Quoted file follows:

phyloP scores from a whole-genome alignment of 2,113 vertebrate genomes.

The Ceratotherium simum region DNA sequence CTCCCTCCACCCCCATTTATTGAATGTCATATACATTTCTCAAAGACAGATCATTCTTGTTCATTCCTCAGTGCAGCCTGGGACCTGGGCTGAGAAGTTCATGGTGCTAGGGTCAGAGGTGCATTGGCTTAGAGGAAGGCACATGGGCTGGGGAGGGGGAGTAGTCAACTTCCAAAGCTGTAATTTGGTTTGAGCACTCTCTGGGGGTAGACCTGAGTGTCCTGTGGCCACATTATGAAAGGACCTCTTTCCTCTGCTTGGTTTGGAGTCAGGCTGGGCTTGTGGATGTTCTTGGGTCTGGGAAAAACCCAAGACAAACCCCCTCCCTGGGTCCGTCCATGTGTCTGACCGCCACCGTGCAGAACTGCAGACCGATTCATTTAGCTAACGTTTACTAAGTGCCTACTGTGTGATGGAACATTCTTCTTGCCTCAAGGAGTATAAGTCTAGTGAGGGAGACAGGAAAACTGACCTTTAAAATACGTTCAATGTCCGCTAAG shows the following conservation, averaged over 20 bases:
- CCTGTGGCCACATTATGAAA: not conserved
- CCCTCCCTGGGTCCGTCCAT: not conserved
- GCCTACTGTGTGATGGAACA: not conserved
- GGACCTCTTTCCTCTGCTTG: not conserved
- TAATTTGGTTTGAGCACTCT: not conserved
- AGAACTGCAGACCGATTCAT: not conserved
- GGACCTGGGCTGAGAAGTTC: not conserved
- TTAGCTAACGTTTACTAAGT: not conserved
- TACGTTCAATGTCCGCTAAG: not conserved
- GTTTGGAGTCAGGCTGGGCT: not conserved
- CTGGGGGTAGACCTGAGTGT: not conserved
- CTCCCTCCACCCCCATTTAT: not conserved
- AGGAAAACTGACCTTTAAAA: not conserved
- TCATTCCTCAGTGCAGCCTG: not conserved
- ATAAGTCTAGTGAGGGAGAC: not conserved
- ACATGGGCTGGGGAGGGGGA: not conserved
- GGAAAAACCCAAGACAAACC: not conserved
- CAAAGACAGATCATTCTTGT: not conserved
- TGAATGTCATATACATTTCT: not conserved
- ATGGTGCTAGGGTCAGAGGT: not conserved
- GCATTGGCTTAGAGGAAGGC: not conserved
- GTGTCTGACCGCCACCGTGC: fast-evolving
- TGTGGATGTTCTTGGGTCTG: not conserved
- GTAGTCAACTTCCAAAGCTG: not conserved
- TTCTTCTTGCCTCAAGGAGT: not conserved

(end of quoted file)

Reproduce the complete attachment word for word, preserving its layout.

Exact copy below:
phyloP scores from a whole-genome alignment of 2,113 vertebrate genomes.

The Ceratotherium simum region DNA sequence CTCCCTCCACCCCCATTTATTGAATGTCATATACATTTCTCAAAGACAGATCATTCTTGTTCATTCCTCAGTGCAGCCTGGGACCTGGGCTGAGAAGTTCATGGTGCTAGGGTCAGAGGTGCATTGGCTTAGAGGAAGGCACATGGGCTGGGGAGGGGGAGTAGTCAACTTCCAAAGCTGTAATTTGGTTTGAGCACTCTCTGGGGGTAGACCTGAGTGTCCTGTGGCCACATTATGAAAGGACCTCTTTCCTCTGCTTGGTTTGGAGTCAGGCTGGGCTTGTGGATGTTCTTGGGTCTGGGAAAAACCCAAGACAAACCCCCTCCCTGGGTCCGTCCATGTGTCTGACCGCCACCGTGCAGAACTGCAGACCGATTCATTTAGCTAACGTTTACTAAGTGCCTACTGTGTGATGGAACATTCTTCTTGCCTCAAGGAGTATAAGTCTAGTGAGGGAGACAGGAAAACTGACCTTTAAAATACGTTCAATGTCCGCTAAG shows the following conservation, averaged over 20 bases:
- CCTGTGGCCACATTATGAAA: not conserved
- CCCTCCCTGGGTCCGTCCAT: not conserved
- GCCTACTGTGTGATGGAACA: not conserved
- GGACCTCTTTCCTCTGCTTG: not conserved
- TAATTTGGTTTGAGCACTCT: not conserved
- AGAACTGCAGACCGATTCAT: not conserved
- GGACCTGGGCTGAGAAGTTC: not conserved
- TTAGCTAACGTTTACTAAGT: not conserved
- TACGTTCAATGTCCGCTAAG: not conserved
- GTTTGGAGTCAGGCTGGGCT: not conserved
- CTGGGGGTAGACCTGAGTGT: not conserved
- CTCCCTCCACCCCCATTTAT: not conserved
- AGGAAAACTGACCTTTAAAA: not conserved
- TCATTCCTCAGTGCAGCCTG: not conserved
- ATAAGTCTAGTGAGGGAGAC: not conserved
- ACATGGGCTGGGGAGGGGGA: not conserved
- GGAAAAACCCAAGACAAACC: not conserved
- CAAAGACAGATCATTCTTGT: not conserved
- TGAATGTCATATACATTTCT: not conserved
- ATGGTGCTAGGGTCAGAGGT: not conserved
- GCATTGGCTTAGAGGAAGGC: not conserved
- GTGTCTGACCGCCACCGTGC: fast-evolving
- TGTGGATGTTCTTGGGTCTG: not conserved
- GTAGTCAACTTCCAAAGCTG: not conserved
- TTCTTCTTGCCTCAAGGAGT: not conserved